Polls agree on the triumph of Mr Orban's right-wing nationalist Fidesz party and its allied Christian Democrats, but a splintered opposition and Hungary's complex electoral system make the margin of victory hard to predict.
The autocratic Orban has campaigned heavily on his unyielding anti-migration policies, though voters say they are more concerned with poverty, growing government corruption and the country's underfunded health care system. Orban, Hungary's longest-serving post-communist premier, strongly opposes deeper integration of the bloc.
'Figures show that it will be an election with a high voter turnout. In central London, emigre Hungarians queued for hundreds of metres in the rain to vote, some waiting for more than two hours. Some pollsters have said voter turnout above 70 percent this time could cause the ruling Fidesz to lose its parliamentary majority.
A young woman queuing up to vote in Budapest said she is hoping for a breath of change after the election, but did not reveal who she was voting for.
Opposition parties have urged Hungarians to vote tactically for the opposition candidate with the best chance to defeat the Fidesz candidate in the 106 individual districts - but it is not clear how much impact that will have.
Orban has far-right admirers across Europe who like his tough line on migrants and a landslide win would show that his single-issue campaign, arguing that migration poses a security threat, had paid off.
The election is held every 4 years.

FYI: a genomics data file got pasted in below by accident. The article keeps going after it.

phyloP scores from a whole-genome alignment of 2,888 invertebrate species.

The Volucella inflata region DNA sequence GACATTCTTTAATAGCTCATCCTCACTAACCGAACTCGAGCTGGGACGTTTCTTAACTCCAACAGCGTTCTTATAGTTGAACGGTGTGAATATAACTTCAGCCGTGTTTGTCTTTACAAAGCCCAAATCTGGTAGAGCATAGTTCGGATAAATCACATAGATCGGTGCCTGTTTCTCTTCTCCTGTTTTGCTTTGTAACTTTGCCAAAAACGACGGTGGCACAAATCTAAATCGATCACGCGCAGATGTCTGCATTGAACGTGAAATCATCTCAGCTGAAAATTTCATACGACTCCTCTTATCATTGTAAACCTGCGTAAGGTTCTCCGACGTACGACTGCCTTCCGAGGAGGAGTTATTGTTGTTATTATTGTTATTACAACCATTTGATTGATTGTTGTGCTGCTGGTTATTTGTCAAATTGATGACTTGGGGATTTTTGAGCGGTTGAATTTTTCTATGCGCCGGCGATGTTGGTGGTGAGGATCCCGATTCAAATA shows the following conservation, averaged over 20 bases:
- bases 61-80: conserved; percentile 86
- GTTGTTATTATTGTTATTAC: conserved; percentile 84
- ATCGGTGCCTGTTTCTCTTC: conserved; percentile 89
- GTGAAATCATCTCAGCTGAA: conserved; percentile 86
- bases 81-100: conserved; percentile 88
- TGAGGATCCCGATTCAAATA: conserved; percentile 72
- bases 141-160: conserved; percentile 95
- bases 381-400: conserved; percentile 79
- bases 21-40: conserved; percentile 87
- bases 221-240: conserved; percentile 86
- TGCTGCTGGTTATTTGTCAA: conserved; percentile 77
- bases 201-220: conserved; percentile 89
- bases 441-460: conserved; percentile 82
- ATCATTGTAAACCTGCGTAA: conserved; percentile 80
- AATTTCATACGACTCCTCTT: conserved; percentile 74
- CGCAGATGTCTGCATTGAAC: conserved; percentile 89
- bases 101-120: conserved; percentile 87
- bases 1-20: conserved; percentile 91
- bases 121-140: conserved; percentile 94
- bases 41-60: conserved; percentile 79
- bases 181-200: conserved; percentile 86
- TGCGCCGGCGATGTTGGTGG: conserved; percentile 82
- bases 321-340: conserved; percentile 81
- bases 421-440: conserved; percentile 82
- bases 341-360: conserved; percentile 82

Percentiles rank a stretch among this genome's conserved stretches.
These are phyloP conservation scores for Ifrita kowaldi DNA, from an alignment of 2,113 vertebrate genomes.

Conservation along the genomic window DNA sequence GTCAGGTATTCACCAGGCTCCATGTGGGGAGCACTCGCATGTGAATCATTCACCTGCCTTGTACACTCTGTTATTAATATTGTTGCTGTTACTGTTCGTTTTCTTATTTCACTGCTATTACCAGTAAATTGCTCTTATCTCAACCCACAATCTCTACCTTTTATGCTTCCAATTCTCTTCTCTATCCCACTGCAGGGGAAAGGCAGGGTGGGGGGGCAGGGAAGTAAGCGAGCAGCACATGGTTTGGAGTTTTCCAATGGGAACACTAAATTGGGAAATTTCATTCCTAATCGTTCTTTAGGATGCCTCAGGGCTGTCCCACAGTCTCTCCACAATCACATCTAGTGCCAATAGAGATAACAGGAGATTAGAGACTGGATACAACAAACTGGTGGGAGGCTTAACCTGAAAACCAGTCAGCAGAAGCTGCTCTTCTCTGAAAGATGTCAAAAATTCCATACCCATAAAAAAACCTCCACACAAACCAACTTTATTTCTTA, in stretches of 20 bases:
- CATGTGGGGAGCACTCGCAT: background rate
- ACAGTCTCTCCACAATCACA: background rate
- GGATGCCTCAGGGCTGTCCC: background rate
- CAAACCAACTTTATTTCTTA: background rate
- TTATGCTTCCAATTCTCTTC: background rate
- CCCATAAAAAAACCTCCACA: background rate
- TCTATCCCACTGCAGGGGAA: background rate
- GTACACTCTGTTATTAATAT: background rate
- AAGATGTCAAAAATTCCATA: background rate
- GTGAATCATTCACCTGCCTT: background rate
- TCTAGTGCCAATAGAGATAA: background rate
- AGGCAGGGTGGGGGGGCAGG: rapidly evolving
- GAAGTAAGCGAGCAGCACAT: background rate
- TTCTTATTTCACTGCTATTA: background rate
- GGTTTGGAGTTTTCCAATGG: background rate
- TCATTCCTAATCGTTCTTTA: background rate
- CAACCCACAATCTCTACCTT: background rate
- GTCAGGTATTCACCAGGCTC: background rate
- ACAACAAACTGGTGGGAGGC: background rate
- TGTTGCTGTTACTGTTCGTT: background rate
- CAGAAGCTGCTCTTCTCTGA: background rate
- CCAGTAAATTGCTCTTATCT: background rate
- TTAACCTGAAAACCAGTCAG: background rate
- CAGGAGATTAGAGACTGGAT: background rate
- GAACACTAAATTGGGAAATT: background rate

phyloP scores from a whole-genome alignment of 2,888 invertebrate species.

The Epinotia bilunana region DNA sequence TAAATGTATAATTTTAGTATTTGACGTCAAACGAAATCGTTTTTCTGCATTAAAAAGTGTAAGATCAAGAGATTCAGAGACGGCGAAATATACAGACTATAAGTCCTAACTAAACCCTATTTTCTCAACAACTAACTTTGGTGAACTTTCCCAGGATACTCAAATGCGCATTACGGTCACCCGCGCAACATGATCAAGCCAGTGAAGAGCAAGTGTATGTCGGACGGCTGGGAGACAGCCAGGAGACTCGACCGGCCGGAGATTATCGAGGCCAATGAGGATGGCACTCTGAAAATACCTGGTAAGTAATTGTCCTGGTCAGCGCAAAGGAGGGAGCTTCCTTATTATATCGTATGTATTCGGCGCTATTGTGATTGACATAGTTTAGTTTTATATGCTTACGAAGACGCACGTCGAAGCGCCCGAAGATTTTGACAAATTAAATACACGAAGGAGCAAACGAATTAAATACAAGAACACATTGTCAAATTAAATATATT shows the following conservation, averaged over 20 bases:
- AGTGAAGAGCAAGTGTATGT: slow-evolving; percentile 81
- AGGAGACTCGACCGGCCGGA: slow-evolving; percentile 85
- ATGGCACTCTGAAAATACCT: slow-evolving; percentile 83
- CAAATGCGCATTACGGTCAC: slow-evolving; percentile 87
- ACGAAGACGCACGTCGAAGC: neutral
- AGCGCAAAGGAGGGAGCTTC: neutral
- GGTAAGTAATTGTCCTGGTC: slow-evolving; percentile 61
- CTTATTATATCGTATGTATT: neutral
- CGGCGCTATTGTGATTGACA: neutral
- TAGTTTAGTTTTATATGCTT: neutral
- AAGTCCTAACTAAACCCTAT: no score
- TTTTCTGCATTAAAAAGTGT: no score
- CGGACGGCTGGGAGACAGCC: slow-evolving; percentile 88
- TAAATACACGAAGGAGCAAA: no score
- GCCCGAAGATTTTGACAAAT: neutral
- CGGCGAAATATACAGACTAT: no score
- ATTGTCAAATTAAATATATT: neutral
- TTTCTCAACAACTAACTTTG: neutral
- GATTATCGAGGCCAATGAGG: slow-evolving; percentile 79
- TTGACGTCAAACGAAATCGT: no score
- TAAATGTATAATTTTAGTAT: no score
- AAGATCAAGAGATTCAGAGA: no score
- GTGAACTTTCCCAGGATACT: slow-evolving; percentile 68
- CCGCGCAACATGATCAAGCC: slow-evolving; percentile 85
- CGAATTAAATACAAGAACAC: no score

Turnout was higher than the final turnout of 61.73 percent in the last election in 2014 which gave Orban a landslide victory.
Orban accuses Soros and the organisations he funds of promoting mass Muslim and African immigration into Europe in order to undermine its Christian identity. It has curbed the powers of the constitutional court, increased control of the media and appointed loyalists to key positions.
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On Friday, at his closing campaign rally, he vowed to protect his nation from Muslim migrants, saying: "Migration is like rust that slowly but surely would consume Hungary".
Even if Fidesz does gain its expected parliamentary majority, analysts will be watching to see whether it falls short of the two-thirds "supermajority" that has enabled it to pass some of its most controversial bills.
"My little daughter must be my primary concern, to make her future safe".
The National Election Office initially said it did not intend to disclose any results while voters were still waiting outside polling stations.
Instead she said: "Droves of students have registered to vote in Budapest". The Socialists came in third with 14 percent.
However, one-third of voters remain undecided, and an upset is not being ruled out.
According to preliminary results with 85 percent of votes counted, National Election Office data projected Fidesz to win 133 seats, a two-thirds majority in the 199-seat parliament.
His business allies are also expected to expand their economic domains.
Rivals say that leaves open the possibility of an upset and are urging voters to turn out in record numbers.